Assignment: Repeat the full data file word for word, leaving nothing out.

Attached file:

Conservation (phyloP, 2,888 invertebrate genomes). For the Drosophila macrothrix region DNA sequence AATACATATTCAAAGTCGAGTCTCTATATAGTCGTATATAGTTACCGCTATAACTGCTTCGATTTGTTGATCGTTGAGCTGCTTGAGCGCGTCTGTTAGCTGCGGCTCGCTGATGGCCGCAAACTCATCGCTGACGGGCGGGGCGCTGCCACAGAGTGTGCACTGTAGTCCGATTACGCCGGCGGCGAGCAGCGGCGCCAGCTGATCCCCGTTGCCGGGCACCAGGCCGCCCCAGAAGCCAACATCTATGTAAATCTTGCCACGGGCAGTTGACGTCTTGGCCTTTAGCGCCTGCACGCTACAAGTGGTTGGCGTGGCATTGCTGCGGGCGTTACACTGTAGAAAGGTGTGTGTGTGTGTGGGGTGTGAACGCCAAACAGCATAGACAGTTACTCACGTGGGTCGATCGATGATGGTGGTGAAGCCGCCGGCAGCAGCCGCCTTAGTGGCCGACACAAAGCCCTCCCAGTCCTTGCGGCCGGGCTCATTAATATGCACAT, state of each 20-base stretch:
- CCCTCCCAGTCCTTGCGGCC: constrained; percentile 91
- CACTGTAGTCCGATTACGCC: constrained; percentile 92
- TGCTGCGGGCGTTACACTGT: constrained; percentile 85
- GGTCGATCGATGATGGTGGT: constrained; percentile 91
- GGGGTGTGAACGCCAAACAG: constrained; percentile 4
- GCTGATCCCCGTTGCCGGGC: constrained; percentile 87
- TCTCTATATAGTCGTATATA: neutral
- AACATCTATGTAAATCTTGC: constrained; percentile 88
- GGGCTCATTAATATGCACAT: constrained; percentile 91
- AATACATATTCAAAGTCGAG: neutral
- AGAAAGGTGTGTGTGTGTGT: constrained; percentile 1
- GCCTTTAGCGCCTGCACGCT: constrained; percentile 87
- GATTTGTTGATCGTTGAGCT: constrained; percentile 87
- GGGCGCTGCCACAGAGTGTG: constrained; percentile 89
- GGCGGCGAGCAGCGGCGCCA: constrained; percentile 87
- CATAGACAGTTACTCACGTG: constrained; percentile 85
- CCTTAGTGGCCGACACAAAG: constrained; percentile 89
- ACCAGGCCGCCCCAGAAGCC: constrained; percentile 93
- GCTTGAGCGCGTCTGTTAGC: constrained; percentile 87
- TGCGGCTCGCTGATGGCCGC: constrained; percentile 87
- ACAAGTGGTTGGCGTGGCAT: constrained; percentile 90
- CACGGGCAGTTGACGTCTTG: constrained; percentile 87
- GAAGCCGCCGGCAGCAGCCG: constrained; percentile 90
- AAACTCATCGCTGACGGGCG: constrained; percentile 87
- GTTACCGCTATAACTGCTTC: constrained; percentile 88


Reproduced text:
Conservation (phyloP, 2,888 invertebrate genomes). For the Drosophila macrothrix region DNA sequence AATACATATTCAAAGTCGAGTCTCTATATAGTCGTATATAGTTACCGCTATAACTGCTTCGATTTGTTGATCGTTGAGCTGCTTGAGCGCGTCTGTTAGCTGCGGCTCGCTGATGGCCGCAAACTCATCGCTGACGGGCGGGGCGCTGCCACAGAGTGTGCACTGTAGTCCGATTACGCCGGCGGCGAGCAGCGGCGCCAGCTGATCCCCGTTGCCGGGCACCAGGCCGCCCCAGAAGCCAACATCTATGTAAATCTTGCCACGGGCAGTTGACGTCTTGGCCTTTAGCGCCTGCACGCTACAAGTGGTTGGCGTGGCATTGCTGCGGGCGTTACACTGTAGAAAGGTGTGTGTGTGTGTGGGGTGTGAACGCCAAACAGCATAGACAGTTACTCACGTGGGTCGATCGATGATGGTGGTGAAGCCGCCGGCAGCAGCCGCCTTAGTGGCCGACACAAAGCCCTCCCAGTCCTTGCGGCCGGGCTCATTAATATGCACAT, state of each 20-base stretch:
- CCCTCCCAGTCCTTGCGGCC: constrained; percentile 91
- CACTGTAGTCCGATTACGCC: constrained; percentile 92
- TGCTGCGGGCGTTACACTGT: constrained; percentile 85
- GGTCGATCGATGATGGTGGT: constrained; percentile 91
- GGGGTGTGAACGCCAAACAG: constrained; percentile 4
- GCTGATCCCCGTTGCCGGGC: constrained; percentile 87
- TCTCTATATAGTCGTATATA: neutral
- AACATCTATGTAAATCTTGC: constrained; percentile 88
- GGGCTCATTAATATGCACAT: constrained; percentile 91
- AATACATATTCAAAGTCGAG: neutral
- AGAAAGGTGTGTGTGTGTGT: constrained; percentile 1
- GCCTTTAGCGCCTGCACGCT: constrained; percentile 87
- GATTTGTTGATCGTTGAGCT: constrained; percentile 87
- GGGCGCTGCCACAGAGTGTG: constrained; percentile 89
- GGCGGCGAGCAGCGGCGCCA: constrained; percentile 87
- CATAGACAGTTACTCACGTG: constrained; percentile 85
- CCTTAGTGGCCGACACAAAG: constrained; percentile 89
- ACCAGGCCGCCCCAGAAGCC: constrained; percentile 93
- GCTTGAGCGCGTCTGTTAGC: constrained; percentile 87
- TGCGGCTCGCTGATGGCCGC: constrained; percentile 87
- ACAAGTGGTTGGCGTGGCAT: constrained; percentile 90
- CACGGGCAGTTGACGTCTTG: constrained; percentile 87
- GAAGCCGCCGGCAGCAGCCG: constrained; percentile 90
- AAACTCATCGCTGACGGGCG: constrained; percentile 87
- GTTACCGCTATAACTGCTTC: constrained; percentile 88